July 5, 2013 | 9:00 AM EDT

The liberal chorus at MSNBC has made it a relentless mission to attack Republicans as unconcerned about the poor. Evening hosts Chris Matthews and Chris Hayes are just two recent examples, the former claiming the GOP “spent months...trying to keep black people and poor people from voting,” and the latter slamming Republicans for an “anti-food stamp jihad.”

The hypocrisy of these attacks may shine through this weekend, as the network broadcasts live from the Essence Festival in New Orleans, from July 5 through July 7. Now, the Essence Festival’s primary purpose is to “celebrate black culture, music and people,” a mission no one could or should criticize. But the Lean Forward network is choosing to promote their GOP-bashing agenda – which includes criticism for Republicans who want to “tear down the poor” – from a festival where the most affordable tickets are currently more than $60 per ticket, per night.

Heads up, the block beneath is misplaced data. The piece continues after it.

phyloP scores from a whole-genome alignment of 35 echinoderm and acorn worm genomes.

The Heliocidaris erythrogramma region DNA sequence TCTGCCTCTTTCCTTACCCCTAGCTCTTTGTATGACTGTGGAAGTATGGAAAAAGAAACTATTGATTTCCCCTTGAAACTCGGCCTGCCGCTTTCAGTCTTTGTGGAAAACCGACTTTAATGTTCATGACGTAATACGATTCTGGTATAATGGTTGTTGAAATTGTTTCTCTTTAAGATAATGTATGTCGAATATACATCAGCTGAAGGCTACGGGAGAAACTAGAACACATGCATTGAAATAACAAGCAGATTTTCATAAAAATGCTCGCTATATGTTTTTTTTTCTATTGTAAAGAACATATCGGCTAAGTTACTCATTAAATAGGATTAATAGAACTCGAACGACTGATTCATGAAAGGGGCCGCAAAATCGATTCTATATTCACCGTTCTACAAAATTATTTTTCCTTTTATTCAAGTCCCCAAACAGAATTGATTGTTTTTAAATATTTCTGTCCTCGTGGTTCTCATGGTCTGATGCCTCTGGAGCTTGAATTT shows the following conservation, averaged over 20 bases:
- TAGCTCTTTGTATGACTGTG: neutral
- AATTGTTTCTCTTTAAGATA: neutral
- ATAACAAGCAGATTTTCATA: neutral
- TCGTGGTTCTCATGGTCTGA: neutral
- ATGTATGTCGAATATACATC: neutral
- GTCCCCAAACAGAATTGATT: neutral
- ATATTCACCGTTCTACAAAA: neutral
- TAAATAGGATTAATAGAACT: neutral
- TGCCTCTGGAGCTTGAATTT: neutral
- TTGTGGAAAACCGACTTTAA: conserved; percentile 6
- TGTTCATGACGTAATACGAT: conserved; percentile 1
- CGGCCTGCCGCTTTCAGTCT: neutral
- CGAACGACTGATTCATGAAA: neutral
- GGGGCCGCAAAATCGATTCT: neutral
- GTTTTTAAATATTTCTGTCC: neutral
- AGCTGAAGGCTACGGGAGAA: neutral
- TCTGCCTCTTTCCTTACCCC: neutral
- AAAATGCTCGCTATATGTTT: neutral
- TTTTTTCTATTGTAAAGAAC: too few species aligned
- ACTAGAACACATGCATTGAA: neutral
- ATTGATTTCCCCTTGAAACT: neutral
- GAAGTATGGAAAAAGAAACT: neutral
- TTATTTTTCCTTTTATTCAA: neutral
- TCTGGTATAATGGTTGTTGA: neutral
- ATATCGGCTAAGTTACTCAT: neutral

June 25, 2013 | 4:35 PM EDT

Ed Schultz blasted Republicans on the June 15 edition of his eponymous Ed Show program for “sticking it” to “American families who desperately need” the Supplemental Nutrition Assistance Program (SNAP), better known as food stamps. In an interview with Sen. Bernie Sanders (I-Vt.) later in the program, Schultz griped that there’s “no fat in food stamps, as I see it.”